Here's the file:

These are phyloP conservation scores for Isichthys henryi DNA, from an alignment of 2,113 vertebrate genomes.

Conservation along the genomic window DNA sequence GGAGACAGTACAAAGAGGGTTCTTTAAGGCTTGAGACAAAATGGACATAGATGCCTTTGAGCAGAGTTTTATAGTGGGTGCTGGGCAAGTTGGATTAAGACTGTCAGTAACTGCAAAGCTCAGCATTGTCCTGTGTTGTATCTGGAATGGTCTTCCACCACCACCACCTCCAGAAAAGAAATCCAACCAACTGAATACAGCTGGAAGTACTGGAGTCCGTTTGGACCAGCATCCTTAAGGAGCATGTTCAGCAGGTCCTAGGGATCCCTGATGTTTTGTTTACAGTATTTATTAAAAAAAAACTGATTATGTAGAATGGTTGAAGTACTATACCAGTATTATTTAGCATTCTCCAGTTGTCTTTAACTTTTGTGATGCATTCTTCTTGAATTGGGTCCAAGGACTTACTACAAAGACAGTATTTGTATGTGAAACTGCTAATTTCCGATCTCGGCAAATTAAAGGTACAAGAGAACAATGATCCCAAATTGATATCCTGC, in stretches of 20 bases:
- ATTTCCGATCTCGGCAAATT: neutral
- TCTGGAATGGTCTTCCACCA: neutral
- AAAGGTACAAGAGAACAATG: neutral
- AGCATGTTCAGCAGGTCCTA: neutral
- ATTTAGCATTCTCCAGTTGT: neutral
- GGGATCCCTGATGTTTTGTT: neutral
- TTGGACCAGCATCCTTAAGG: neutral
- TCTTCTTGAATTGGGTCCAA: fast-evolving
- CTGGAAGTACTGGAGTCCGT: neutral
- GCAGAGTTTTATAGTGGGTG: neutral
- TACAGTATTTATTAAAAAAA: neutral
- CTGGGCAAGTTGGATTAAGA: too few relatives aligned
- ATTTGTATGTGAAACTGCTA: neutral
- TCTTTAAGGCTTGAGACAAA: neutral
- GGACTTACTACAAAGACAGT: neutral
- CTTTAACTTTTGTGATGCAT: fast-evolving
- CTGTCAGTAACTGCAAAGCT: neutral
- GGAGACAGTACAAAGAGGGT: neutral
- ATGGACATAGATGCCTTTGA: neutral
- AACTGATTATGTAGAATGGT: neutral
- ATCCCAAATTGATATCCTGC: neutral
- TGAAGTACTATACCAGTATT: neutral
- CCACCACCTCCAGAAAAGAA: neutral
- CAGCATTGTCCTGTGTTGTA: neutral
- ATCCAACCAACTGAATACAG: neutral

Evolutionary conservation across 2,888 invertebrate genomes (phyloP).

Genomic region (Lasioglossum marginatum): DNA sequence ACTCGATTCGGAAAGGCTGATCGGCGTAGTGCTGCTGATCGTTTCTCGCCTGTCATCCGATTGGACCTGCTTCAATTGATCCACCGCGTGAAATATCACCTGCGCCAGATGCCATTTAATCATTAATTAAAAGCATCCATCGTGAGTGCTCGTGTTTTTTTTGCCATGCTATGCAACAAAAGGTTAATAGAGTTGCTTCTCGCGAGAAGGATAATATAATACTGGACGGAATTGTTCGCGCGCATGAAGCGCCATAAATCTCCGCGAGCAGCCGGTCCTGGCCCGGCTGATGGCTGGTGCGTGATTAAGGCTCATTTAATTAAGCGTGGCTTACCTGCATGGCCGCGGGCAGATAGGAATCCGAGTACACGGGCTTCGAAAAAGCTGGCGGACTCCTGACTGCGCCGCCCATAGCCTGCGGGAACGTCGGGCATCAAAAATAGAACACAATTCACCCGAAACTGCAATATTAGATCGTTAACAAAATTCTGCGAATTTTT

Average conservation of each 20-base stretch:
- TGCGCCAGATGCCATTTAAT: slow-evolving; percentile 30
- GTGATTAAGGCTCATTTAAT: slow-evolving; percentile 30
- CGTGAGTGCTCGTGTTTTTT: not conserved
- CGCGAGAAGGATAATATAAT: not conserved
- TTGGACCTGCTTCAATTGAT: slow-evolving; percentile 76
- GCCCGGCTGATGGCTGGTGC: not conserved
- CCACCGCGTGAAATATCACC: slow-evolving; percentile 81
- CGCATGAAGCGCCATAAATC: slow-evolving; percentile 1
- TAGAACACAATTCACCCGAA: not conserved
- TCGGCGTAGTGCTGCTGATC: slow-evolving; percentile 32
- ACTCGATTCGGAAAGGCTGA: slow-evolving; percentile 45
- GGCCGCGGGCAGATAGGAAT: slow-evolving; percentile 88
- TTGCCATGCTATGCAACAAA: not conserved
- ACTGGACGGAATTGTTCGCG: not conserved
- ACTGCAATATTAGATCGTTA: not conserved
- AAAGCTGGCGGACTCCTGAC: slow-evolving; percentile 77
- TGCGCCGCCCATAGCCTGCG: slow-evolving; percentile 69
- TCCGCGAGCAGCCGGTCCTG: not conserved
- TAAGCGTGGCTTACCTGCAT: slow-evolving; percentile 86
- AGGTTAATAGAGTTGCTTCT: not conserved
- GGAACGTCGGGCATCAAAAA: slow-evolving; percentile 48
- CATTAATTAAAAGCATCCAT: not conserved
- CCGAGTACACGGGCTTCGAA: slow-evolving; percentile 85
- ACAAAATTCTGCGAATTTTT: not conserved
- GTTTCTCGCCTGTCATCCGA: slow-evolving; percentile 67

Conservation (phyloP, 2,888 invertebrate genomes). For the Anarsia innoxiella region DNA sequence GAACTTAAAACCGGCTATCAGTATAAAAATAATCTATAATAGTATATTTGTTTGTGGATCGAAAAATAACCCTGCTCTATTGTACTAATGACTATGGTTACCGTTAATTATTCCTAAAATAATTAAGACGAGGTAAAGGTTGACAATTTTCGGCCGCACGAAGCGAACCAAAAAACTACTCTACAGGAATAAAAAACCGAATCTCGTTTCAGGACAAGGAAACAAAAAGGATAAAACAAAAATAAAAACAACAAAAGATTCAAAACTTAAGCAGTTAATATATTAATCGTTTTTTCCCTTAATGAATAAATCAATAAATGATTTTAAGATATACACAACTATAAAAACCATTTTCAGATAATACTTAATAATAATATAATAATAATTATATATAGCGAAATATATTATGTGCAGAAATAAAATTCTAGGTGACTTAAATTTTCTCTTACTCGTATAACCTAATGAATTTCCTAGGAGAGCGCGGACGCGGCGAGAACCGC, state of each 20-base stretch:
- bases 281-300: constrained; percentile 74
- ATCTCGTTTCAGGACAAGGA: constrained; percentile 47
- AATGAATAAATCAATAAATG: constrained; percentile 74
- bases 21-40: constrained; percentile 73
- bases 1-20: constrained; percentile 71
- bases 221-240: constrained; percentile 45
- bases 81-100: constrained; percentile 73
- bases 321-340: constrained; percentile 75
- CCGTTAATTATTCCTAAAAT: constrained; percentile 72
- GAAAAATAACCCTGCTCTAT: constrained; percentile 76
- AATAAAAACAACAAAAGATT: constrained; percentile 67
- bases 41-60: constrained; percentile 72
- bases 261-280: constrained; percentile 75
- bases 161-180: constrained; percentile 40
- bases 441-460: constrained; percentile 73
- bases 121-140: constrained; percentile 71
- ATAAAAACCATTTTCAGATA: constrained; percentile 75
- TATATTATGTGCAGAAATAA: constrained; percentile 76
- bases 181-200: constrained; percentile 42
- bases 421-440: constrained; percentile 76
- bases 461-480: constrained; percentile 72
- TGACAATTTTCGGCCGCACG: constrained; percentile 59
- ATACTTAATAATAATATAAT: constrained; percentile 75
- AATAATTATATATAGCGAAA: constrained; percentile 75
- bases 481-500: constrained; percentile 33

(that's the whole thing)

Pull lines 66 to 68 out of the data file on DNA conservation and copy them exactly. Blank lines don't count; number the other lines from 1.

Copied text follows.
- GAAAAATAACCCTGCTCTAT: constrained; percentile 76
- AATAAAAACAACAAAAGATT: constrained; percentile 67
- bases 41-60: constrained; percentile 72